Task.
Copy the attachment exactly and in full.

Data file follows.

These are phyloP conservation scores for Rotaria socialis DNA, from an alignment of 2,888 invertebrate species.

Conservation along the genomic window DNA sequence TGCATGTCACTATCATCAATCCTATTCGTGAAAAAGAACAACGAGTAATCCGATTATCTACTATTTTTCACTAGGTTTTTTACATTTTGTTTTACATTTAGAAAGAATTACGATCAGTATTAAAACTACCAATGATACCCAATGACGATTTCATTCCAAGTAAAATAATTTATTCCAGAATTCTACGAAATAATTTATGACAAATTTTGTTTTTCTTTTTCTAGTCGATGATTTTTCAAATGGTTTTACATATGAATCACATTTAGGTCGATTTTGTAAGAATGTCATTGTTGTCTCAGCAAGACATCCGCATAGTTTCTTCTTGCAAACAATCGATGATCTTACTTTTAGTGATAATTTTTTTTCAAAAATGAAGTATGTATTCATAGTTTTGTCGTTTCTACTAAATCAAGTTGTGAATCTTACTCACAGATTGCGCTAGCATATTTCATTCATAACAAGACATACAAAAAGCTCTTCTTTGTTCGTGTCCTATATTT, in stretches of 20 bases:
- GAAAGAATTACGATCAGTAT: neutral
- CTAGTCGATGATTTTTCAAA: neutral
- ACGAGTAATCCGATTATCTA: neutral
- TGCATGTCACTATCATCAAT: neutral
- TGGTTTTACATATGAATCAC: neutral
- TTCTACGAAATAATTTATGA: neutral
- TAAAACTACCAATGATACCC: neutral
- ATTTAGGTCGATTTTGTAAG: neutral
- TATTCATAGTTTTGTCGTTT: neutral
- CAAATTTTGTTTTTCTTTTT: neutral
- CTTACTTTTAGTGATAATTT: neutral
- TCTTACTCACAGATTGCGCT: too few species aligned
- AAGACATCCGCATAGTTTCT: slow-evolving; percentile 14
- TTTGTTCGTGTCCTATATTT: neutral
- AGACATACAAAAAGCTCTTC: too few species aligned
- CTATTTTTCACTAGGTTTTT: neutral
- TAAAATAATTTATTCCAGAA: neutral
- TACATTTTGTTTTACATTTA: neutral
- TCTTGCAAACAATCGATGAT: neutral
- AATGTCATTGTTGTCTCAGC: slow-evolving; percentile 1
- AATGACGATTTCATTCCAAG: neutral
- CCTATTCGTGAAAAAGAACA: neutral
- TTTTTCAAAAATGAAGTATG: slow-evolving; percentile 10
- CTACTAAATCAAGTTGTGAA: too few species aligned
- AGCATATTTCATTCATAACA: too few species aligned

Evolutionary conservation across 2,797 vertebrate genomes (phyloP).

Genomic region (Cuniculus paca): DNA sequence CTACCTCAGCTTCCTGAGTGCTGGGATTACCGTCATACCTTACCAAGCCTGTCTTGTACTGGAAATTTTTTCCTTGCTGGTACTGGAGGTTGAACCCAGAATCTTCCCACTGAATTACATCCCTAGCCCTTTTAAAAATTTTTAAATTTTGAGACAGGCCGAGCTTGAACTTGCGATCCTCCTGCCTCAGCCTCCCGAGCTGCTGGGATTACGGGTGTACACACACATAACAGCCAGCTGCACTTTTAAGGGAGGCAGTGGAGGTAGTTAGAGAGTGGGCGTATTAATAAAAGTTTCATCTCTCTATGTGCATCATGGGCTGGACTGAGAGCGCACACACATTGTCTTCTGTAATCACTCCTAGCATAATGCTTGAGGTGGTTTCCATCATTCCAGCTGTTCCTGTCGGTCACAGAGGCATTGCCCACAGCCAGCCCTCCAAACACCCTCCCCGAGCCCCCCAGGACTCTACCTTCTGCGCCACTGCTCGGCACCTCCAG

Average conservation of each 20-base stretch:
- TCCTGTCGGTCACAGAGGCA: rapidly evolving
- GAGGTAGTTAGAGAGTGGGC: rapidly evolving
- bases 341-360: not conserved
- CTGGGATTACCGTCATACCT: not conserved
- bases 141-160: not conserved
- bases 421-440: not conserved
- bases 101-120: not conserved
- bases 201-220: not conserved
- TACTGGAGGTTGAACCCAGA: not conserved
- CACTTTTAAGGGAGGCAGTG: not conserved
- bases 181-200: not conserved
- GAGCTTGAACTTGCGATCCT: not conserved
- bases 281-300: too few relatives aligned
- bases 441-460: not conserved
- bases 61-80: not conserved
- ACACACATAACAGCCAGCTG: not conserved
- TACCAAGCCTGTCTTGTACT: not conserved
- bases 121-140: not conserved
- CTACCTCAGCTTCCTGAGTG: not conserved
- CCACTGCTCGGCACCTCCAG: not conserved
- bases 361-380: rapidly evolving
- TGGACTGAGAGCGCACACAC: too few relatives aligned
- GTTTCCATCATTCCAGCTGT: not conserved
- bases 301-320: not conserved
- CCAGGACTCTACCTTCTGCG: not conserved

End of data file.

These are phyloP conservation scores for Rotaria socialis DNA, from an alignment of 2,888 invertebrate species.

Conservation along the genomic window DNA sequence TGCATGTCACTATCATCAATCCTATTCGTGAAAAAGAACAACGAGTAATCCGATTATCTACTATTTTTCACTAGGTTTTTTACATTTTGTTTTACATTTAGAAAGAATTACGATCAGTATTAAAACTACCAATGATACCCAATGACGATTTCATTCCAAGTAAAATAATTTATTCCAGAATTCTACGAAATAATTTATGACAAATTTTGTTTTTCTTTTTCTAGTCGATGATTTTTCAAATGGTTTTACATATGAATCACATTTAGGTCGATTTTGTAAGAATGTCATTGTTGTCTCAGCAAGACATCCGCATAGTTTCTTCTTGCAAACAATCGATGATCTTACTTTTAGTGATAATTTTTTTTCAAAAATGAAGTATGTATTCATAGTTTTGTCGTTTCTACTAAATCAAGTTGTGAATCTTACTCACAGATTGCGCTAGCATATTTCATTCATAACAAGACATACAAAAAGCTCTTCTTTGTTCGTGTCCTATATTT, in stretches of 20 bases:
- GAAAGAATTACGATCAGTAT: neutral
- CTAGTCGATGATTTTTCAAA: neutral
- ACGAGTAATCCGATTATCTA: neutral
- TGCATGTCACTATCATCAAT: neutral
- TGGTTTTACATATGAATCAC: neutral
- TTCTACGAAATAATTTATGA: neutral
- TAAAACTACCAATGATACCC: neutral
- ATTTAGGTCGATTTTGTAAG: neutral
- TATTCATAGTTTTGTCGTTT: neutral
- CAAATTTTGTTTTTCTTTTT: neutral
- CTTACTTTTAGTGATAATTT: neutral
- TCTTACTCACAGATTGCGCT: too few species aligned
- AAGACATCCGCATAGTTTCT: slow-evolving; percentile 14
- TTTGTTCGTGTCCTATATTT: neutral
- AGACATACAAAAAGCTCTTC: too few species aligned
- CTATTTTTCACTAGGTTTTT: neutral
- TAAAATAATTTATTCCAGAA: neutral
- TACATTTTGTTTTACATTTA: neutral
- TCTTGCAAACAATCGATGAT: neutral
- AATGTCATTGTTGTCTCAGC: slow-evolving; percentile 1
- AATGACGATTTCATTCCAAG: neutral
- CCTATTCGTGAAAAAGAACA: neutral
- TTTTTCAAAAATGAAGTATG: slow-evolving; percentile 10
- CTACTAAATCAAGTTGTGAA: too few species aligned
- AGCATATTTCATTCATAACA: too few species aligned

Evolutionary conservation across 2,797 vertebrate genomes (phyloP).

Genomic region (Cuniculus paca): DNA sequence CTACCTCAGCTTCCTGAGTGCTGGGATTACCGTCATACCTTACCAAGCCTGTCTTGTACTGGAAATTTTTTCCTTGCTGGTACTGGAGGTTGAACCCAGAATCTTCCCACTGAATTACATCCCTAGCCCTTTTAAAAATTTTTAAATTTTGAGACAGGCCGAGCTTGAACTTGCGATCCTCCTGCCTCAGCCTCCCGAGCTGCTGGGATTACGGGTGTACACACACATAACAGCCAGCTGCACTTTTAAGGGAGGCAGTGGAGGTAGTTAGAGAGTGGGCGTATTAATAAAAGTTTCATCTCTCTATGTGCATCATGGGCTGGACTGAGAGCGCACACACATTGTCTTCTGTAATCACTCCTAGCATAATGCTTGAGGTGGTTTCCATCATTCCAGCTGTTCCTGTCGGTCACAGAGGCATTGCCCACAGCCAGCCCTCCAAACACCCTCCCCGAGCCCCCCAGGACTCTACCTTCTGCGCCACTGCTCGGCACCTCCAG

Average conservation of each 20-base stretch:
- TCCTGTCGGTCACAGAGGCA: rapidly evolving
- GAGGTAGTTAGAGAGTGGGC: rapidly evolving
- bases 341-360: not conserved
- CTGGGATTACCGTCATACCT: not conserved
- bases 141-160: not conserved
- bases 421-440: not conserved
- bases 101-120: not conserved
- bases 201-220: not conserved
- TACTGGAGGTTGAACCCAGA: not conserved
- CACTTTTAAGGGAGGCAGTG: not conserved
- bases 181-200: not conserved
- GAGCTTGAACTTGCGATCCT: not conserved
- bases 281-300: too few relatives aligned
- bases 441-460: not conserved
- bases 61-80: not conserved
- ACACACATAACAGCCAGCTG: not conserved
- TACCAAGCCTGTCTTGTACT: not conserved
- bases 121-140: not conserved
- CTACCTCAGCTTCCTGAGTG: not conserved
- CCACTGCTCGGCACCTCCAG: not conserved
- bases 361-380: rapidly evolving
- TGGACTGAGAGCGCACACAC: too few relatives aligned
- GTTTCCATCATTCCAGCTGT: not conserved
- bases 301-320: not conserved
- CCAGGACTCTACCTTCTGCG: not conserved